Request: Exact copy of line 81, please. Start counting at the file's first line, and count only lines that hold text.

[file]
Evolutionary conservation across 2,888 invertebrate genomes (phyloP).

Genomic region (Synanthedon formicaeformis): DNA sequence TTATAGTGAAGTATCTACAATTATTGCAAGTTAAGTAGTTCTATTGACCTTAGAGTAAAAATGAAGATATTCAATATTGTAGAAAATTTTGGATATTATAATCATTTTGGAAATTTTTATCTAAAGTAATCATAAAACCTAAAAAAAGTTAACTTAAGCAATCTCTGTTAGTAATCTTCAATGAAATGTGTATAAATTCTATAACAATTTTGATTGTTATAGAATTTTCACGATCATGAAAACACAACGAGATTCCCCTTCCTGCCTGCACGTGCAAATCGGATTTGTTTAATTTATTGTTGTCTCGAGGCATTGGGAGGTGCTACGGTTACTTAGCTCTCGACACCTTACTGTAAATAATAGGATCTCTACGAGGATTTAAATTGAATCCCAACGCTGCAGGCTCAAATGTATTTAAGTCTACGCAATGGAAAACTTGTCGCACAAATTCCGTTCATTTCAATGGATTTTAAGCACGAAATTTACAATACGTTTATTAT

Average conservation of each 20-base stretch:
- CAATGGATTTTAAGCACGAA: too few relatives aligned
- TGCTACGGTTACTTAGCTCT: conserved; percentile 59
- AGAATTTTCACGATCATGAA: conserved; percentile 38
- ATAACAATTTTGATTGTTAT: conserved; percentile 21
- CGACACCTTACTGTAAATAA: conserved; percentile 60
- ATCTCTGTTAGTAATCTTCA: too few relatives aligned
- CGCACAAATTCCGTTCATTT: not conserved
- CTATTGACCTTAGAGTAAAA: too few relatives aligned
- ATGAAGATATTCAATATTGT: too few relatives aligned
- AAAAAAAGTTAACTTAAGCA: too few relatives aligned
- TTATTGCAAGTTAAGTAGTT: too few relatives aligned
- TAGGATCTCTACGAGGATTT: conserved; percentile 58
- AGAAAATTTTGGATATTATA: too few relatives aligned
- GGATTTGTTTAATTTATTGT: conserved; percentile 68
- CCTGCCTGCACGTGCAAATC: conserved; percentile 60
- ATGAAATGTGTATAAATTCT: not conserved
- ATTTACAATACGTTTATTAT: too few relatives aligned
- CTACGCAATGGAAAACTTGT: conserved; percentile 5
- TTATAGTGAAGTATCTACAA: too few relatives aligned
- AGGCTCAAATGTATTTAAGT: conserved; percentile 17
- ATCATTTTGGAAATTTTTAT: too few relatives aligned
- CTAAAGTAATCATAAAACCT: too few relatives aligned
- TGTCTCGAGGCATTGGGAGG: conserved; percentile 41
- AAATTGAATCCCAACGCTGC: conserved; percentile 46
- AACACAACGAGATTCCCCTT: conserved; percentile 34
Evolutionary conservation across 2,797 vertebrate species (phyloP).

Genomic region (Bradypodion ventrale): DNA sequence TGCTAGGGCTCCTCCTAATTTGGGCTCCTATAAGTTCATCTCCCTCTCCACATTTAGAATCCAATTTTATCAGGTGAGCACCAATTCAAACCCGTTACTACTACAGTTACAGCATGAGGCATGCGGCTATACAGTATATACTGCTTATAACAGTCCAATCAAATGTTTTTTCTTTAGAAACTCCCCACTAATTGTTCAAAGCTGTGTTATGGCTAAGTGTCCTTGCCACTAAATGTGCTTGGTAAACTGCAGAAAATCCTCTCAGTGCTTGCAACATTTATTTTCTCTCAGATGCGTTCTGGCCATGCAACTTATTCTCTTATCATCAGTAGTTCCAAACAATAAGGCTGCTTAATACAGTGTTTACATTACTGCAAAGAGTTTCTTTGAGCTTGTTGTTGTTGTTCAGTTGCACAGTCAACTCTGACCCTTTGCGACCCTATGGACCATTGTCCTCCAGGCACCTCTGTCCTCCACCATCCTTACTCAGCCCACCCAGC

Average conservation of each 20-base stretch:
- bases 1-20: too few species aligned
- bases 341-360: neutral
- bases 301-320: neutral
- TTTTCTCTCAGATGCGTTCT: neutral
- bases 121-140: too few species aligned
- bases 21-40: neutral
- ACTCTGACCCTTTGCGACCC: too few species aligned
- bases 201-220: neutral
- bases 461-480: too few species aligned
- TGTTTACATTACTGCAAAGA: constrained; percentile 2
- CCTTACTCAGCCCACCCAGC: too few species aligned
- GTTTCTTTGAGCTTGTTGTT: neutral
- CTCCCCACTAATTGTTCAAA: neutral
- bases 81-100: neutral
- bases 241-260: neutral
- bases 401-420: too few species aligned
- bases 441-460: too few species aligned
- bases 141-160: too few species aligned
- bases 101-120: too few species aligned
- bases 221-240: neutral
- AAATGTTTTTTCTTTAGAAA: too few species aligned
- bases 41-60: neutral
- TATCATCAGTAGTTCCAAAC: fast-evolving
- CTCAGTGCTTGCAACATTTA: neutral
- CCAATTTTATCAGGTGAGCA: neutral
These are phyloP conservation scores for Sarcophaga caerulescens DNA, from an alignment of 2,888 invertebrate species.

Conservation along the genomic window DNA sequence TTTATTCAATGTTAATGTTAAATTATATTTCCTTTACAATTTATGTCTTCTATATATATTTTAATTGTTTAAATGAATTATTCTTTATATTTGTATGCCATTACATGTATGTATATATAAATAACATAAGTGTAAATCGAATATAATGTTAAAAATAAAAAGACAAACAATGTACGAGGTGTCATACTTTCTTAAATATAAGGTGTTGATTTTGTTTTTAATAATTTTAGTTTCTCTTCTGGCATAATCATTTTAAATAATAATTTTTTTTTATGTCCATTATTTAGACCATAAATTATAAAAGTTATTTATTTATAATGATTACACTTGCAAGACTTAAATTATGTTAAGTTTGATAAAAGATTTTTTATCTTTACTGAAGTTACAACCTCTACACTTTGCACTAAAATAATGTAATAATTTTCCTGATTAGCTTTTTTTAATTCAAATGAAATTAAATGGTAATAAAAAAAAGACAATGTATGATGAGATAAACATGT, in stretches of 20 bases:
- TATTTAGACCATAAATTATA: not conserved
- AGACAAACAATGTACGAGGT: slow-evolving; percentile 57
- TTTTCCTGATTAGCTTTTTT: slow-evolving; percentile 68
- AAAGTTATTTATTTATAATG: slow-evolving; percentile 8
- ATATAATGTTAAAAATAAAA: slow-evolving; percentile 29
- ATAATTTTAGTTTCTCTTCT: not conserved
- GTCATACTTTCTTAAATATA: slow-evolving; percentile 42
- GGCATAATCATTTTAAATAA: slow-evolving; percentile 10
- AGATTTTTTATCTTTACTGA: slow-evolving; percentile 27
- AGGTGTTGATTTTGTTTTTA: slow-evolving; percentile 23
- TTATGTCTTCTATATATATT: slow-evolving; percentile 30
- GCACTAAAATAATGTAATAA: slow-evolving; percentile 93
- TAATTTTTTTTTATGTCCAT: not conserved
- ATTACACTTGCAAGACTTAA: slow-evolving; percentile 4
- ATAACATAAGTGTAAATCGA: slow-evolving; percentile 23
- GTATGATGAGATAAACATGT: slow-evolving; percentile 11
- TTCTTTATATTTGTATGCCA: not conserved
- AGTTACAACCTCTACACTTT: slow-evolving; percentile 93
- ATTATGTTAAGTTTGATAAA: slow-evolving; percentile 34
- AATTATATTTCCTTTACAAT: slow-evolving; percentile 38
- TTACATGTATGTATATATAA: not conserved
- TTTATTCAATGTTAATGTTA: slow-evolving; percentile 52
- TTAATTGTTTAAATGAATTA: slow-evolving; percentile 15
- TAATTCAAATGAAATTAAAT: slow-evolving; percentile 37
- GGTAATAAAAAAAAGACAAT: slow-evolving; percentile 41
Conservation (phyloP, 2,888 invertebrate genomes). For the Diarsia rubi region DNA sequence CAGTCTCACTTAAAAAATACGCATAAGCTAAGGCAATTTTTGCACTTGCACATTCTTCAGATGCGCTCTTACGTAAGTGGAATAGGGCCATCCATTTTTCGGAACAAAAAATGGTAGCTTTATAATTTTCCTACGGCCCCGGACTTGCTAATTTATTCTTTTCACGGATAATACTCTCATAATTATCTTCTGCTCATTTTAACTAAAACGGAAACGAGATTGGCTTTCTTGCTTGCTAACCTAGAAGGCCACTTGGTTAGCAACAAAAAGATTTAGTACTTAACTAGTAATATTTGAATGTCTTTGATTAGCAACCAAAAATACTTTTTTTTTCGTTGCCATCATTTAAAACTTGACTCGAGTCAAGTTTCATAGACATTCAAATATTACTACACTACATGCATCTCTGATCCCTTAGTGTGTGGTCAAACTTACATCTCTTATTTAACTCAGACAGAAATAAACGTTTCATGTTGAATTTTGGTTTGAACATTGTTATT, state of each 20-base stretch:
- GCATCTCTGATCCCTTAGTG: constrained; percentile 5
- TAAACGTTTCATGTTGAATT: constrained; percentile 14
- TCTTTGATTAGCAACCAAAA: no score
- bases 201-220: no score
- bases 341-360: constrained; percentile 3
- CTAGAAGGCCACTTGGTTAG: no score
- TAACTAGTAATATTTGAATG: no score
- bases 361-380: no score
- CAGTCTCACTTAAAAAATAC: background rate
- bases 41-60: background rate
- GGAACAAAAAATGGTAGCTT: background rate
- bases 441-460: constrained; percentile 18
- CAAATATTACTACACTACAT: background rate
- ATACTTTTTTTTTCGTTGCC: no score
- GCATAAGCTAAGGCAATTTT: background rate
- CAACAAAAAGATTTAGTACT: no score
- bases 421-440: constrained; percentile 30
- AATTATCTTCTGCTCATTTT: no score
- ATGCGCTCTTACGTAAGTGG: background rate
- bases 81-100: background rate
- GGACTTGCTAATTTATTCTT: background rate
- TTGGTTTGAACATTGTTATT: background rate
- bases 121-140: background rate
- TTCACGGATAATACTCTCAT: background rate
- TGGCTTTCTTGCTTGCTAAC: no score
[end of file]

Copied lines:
- TTAATTGTTTAAATGAATTA: slow-evolving; percentile 15